Why Number.isNaN is not properly typed in TypeScript


Can't it just be typed to return true when the argument is known to be NaN at compile time?

Literal types

In TypeScript you can use literal type to allow only subset of numbers (and not only numbers):

let x: 2 = 2;
x = 2;     // ok
x = -1.23; // not ok: Type '-1.23' is not assignable to type '2'.

You can write a type guard to narrow the type of a variable from number to 2 or any other literal type:

function is_2(x: number): x is 2 { return x === 2; }
const x: number = 2;
if (is_2(x)) { x /* x: 2 */ }

function is_123(x: number): x is -1.23 { return x === -1.23; }
const y: number = -1.23;
if (is_123(y)) { y /* y: -1.23 */ }

So why can't Number.isNaN work the same way?

const x: number = NaN;
if (Number.isNaN(x)) { x /* x: NaN */ }

I tried to type it myself but nothing worked.

// 'NaN' refers to a value, but is being used as a type here.
// Did you mean 'typeof NaN'?
function is_NaN(x: number): x is NaN { return Number.isNaN(x); }

As you say, compiler.

// type type_NaN = number
type type_NaN = typeof NaN;

Maybe I can overcome this by forcing it to const?

// A 'const' assertions can only be applied to references to enum members,
// or string, number, boolean, array, or object literals.
const myNaN = NaN as const;
function is_NaN(x: number): x is typeof myNaN { return Number.isNaN(x); }

All this happens because if you try to look at the type of NaN you'll get this

// var NaN: number

At first this seems a very strange behavior. From a programmer's point of view NaN while being Not a Number is still a valid number, not much different from -1.23 from the example. And it is so both in TypeScript and in JavaScript.

The problem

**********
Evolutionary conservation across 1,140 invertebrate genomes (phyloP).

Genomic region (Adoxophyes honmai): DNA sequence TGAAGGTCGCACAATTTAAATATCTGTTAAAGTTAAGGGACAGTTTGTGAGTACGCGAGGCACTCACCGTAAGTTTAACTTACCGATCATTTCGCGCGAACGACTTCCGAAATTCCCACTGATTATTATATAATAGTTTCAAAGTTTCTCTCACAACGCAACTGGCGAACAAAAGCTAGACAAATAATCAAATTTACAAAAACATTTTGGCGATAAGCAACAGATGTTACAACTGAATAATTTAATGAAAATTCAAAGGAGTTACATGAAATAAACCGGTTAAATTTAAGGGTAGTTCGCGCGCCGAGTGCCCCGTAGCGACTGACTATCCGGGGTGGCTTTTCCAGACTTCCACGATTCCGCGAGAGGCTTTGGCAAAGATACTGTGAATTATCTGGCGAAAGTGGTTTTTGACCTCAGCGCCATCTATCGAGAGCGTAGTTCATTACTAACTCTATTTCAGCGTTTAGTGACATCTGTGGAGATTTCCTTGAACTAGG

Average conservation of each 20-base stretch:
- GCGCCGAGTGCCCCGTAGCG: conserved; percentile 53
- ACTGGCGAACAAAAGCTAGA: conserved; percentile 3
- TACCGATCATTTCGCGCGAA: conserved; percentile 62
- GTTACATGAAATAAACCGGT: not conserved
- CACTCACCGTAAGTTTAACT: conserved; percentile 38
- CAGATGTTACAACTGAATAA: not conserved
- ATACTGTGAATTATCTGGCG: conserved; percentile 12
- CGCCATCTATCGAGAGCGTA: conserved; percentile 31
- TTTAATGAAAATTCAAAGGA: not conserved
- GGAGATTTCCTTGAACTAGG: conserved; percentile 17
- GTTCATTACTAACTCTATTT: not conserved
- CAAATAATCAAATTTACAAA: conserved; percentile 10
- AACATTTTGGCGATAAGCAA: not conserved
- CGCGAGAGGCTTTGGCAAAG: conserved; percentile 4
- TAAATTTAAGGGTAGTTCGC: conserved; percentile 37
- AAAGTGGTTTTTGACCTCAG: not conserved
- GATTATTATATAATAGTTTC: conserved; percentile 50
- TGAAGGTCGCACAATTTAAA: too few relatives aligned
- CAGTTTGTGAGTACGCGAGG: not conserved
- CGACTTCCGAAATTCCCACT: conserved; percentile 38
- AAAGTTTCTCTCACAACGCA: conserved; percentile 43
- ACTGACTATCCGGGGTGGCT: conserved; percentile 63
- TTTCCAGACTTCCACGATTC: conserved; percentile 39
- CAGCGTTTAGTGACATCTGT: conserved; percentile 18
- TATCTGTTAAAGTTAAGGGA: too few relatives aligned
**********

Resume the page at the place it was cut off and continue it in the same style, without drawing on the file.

The problem is that NaN is not a keyword or a number literal in terms of syntax. But rather a readonly non-configurable property on the global object (spec), like others properties on window like setTimeout. This is so both in TypeScript and in JavaScript.

This means you can use NaN as a regular identifier: as an argument name, as a variable name, and so forth.

const NaN = 'top';
console.log(NaN); // top

((NaN) => console.log(NaN))('kek'); // kek

The story is the same with Infinity and undefined. (The latter should not be a surprise to an old-timer)

The (nonexistent) solution

At first glance there is an easy solution. Just make NaN (and undefined with Infinity for the company) a keyword or a number literal constant in TypeScript, for easier typing.

This will lead to a serious consequences. TypeScript will no longer be able to parse and typecheck some valid JavaScript. Which means it will not be a superset of JavaScript anymore.

We can't "fix" TypeScript here without fixing JavaScript. So let's fix JavaScript! Let's make NaN a keyword in EcmaScript 2023!

But wait, we can't change JavaScript spec without breaking backwards compatibility of the web and unknown number of written code.

You can argue that no one in their right mind would name a variable or an argument NaN. And if they had then they should suffer. Then imagine your online banking web app not working because some 20+ years old code is suddenly broken in new Chrome/Firefox/Safari.

Backward compatiblity is hard but crucial for web.

Or in other words: we're stuck with this.

(There's multiple reasons why such typing is problematic anyway because of how IEEE-754 works. But let's not dig into that rabbit hole for now.)